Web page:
Ridgeview Day & Gala

Ridgeview hosted two entirely new events this past Saturday, and both buoyed the spirits of anyone who might have worried that our message has been rendered dilute or less urgent. Both events stand as testament to the steadfastness of our community, and that that community is not narrowly interested only in the welfare of their own children, but of the thousands of children who may yet be positively impacted by a uniquely Ridgeview education.

Anyone, it is said, can sink a ship. The world does not want for such people. Defeatism in the face of adversity, grumbling along a rough road, and shrewish caviling when personalities clash are always and everywhere the enemy of the common good. With these negatives in mind, we are all the more fortunate to have seen that perseverance and good cheer are still hallmarks of those most committed to Ridgeview's success. Doing anything worthwhile, especially if it is being done for the first time, cannot but be fraught with difficulty. We have inherited a great school burdened by a fear that we will be accused of elitism. We have historically been indecisive about how to persuade others of our greater purpose and culturally antagonistic to raising funds lest Ridgeview look too much like a private school. We have much preferred to talk of books and high-minded intellectual matters in the hope that the rest of the world will let us be. The world, however, will abide no such thing. It leaves no man to be, and those who cease trying to gain ground find quickly that they succeed only in giving it up. While nature may abhor a vacuum, the world we live in abhors an equilibrium – one may come or go, but idleness will not be accommodated.

In acknowledgement of this, we work each day to examine ourselves with as much honesty as we can muster and to improve ourselves in those ways that make the greatest sense. We reflect and we act and we repeat. We inch our condition forward despite the frustration, ignorance, and impatience that we recognize as qualities sown in the nature of man. While all of this occurs within each individual, it occurs with even more discernibility in organizations. They rise and fall according to their honesty in self-examination and their willingness to act in accordance with the lessons derived therefrom.

One aspect of Ridgeview that must be improved is its ability to speak to others who are not inclined to hear and persuade them of those things we have found virtue in. On Saturday morning, we attempted to do precisely this with nearly seventy people who had only a limited familiarity with the school and a passing interest in liberal education. It produced many letters of intent and additions to our lottery, but this would be only the most quantitative measure of Saturday's success. I do not, however, believe it would be the most meaningful. What was most impressive was watching our community come together to meet this challenge. This is not to say that it unfolded flawlessly. There were hiccups and many lessons were learned, but there was also an incredible service performed by Ridgeview's staff who, through long and frantic hours, made the event logistically possible. Our Student Ambassadors provided a welcoming experience for all of our guests, and many of them commented about what fine young people they were. The speeches painted a portrait of the impressive and important work Ridgeview does, and the role it has come to play in the private lives of others is simply humbling.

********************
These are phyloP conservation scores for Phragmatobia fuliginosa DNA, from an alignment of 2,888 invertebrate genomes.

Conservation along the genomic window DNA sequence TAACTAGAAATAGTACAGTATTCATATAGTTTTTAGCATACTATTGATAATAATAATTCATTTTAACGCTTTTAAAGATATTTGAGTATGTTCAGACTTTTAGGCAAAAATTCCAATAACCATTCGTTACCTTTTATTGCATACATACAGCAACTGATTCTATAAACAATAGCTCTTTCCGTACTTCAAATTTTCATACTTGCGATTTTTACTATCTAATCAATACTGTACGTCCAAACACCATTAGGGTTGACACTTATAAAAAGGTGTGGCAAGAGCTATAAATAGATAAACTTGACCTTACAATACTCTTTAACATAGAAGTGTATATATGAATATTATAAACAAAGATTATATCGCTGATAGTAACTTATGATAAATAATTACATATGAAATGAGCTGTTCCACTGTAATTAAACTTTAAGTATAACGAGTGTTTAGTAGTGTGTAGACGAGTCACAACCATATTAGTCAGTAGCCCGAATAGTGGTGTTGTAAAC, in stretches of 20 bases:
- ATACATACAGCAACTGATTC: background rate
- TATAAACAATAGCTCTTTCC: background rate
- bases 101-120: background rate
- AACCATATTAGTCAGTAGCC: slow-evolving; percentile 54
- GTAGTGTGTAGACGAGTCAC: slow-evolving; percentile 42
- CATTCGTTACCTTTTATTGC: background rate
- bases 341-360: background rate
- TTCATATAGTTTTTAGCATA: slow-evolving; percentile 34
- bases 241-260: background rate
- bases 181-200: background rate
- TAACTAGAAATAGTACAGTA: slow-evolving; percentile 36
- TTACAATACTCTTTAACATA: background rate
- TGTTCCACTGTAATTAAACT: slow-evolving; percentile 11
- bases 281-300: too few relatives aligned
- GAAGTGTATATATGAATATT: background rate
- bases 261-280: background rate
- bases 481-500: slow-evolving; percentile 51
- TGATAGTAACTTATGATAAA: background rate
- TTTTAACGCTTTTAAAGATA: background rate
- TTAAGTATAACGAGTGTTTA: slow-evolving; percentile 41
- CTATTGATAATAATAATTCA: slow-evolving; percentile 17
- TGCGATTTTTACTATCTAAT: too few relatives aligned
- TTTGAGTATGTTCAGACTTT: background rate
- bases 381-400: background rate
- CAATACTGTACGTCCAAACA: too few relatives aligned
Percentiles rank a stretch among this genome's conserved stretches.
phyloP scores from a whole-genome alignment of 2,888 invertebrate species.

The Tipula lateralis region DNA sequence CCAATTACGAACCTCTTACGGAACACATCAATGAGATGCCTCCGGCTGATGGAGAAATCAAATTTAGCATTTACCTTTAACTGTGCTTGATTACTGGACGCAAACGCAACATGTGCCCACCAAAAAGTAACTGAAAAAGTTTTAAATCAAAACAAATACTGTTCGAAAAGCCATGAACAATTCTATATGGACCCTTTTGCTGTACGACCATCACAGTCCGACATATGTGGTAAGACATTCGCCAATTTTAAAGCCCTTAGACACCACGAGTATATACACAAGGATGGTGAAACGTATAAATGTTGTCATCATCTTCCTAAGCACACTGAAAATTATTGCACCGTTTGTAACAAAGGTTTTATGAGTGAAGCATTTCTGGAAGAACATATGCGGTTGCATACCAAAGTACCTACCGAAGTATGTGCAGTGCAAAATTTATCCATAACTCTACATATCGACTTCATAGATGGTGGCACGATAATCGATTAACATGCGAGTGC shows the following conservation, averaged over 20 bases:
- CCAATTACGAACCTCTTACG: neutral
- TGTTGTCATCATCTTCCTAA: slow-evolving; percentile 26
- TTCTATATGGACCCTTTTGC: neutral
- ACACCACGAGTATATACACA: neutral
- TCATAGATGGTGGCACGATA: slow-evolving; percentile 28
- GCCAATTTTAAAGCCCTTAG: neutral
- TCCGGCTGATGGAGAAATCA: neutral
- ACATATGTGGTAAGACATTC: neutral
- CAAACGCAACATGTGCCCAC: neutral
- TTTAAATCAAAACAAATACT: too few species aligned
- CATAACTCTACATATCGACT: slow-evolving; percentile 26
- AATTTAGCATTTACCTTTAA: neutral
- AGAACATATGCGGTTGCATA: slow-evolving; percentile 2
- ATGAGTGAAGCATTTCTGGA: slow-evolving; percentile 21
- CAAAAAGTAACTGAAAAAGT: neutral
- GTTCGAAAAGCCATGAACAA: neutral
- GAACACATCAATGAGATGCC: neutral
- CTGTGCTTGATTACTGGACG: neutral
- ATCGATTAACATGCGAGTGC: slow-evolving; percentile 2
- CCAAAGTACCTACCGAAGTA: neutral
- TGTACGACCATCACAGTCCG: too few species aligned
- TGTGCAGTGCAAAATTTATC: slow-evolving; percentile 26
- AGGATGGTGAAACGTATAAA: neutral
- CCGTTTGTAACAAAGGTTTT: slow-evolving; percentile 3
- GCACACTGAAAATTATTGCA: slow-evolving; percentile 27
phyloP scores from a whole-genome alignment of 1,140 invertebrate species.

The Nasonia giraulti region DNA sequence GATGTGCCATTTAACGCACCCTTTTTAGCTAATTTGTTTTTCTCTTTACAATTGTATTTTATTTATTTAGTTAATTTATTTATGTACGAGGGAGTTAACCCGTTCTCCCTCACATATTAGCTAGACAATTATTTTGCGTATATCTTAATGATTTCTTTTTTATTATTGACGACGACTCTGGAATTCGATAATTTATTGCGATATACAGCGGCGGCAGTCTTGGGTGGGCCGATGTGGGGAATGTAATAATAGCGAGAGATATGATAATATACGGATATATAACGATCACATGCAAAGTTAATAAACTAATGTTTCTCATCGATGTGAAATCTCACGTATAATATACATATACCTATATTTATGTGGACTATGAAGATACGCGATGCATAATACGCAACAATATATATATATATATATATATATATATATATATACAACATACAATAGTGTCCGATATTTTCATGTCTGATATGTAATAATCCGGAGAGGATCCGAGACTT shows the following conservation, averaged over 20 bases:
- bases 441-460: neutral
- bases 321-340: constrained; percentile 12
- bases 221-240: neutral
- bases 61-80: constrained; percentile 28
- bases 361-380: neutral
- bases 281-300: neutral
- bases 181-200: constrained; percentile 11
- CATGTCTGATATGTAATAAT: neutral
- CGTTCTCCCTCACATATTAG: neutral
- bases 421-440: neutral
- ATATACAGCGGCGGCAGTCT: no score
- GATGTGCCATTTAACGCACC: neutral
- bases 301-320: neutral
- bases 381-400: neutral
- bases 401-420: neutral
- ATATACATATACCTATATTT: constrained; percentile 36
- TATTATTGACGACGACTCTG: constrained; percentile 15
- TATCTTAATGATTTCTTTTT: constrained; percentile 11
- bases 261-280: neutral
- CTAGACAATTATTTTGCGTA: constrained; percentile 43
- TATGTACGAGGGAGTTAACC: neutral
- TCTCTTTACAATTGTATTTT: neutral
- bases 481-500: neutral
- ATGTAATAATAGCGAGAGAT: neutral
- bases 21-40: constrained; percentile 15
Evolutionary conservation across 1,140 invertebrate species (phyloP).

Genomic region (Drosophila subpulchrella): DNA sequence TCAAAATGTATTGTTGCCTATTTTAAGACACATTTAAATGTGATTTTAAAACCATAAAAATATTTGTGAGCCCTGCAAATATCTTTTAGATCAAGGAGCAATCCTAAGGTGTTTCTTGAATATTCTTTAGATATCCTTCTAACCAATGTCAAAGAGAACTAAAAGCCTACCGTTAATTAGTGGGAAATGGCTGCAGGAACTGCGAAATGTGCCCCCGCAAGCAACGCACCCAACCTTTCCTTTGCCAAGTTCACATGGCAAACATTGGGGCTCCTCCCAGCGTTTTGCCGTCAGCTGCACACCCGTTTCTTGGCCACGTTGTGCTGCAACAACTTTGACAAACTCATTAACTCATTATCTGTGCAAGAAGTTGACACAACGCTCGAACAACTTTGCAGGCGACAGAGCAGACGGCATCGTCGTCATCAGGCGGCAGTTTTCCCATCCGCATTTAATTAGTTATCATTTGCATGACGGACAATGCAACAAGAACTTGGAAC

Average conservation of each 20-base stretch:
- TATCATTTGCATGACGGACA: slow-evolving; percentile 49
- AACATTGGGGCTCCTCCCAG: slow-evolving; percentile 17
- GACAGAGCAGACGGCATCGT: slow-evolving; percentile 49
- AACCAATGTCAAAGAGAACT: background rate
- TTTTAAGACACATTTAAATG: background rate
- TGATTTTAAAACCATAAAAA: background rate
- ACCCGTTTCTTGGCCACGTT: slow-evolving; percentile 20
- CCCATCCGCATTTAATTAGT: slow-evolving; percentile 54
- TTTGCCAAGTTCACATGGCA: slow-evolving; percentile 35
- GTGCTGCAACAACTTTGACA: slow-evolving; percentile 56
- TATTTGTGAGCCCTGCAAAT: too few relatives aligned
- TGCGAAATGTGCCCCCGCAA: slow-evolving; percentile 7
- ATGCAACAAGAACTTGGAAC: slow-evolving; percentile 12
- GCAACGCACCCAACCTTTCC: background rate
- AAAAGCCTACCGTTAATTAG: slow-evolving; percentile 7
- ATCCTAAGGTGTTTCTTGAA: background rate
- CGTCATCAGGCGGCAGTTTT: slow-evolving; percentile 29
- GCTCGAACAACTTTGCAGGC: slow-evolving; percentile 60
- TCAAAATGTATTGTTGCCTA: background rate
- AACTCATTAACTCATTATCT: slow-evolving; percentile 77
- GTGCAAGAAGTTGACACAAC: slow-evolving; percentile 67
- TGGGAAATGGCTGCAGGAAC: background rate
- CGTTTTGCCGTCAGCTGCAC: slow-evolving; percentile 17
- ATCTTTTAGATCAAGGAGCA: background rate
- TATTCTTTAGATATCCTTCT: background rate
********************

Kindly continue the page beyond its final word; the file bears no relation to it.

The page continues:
The evening portion was equally illuminating. It was not the game of one-upmanship many of us supposed it might devolve into; instead, it was friends, neighbors, and colleagues happy to have a night without the kids and with which to enjoy one another's company. They ate and drank, bid on baskets, and talked cheerily with one another throughout the evening. Some of them were even able to hear the speeches above the din of the patrons on the lower floor. The final accounting is not yet in, but it is unlikely that we raised all of the money we would have liked. The PAC will not be completed this summer, but that was not the objective. The objective was to find a fit beginning for a new tradition, generate some funds for our school, and hear from a sampling of those who have benefited from a Ridgeview education. In this sense, the night was a success. The opportunity to see our staff at their finest and hear what the school has meant to so many of our families was priceless.

To everyone who attended, thank you for your support of Ridgeview Classical Schools. We said that the heart of the school was the PAC, but this was clearly in error. The heart of Ridgeview is its community.

Mr. Anderson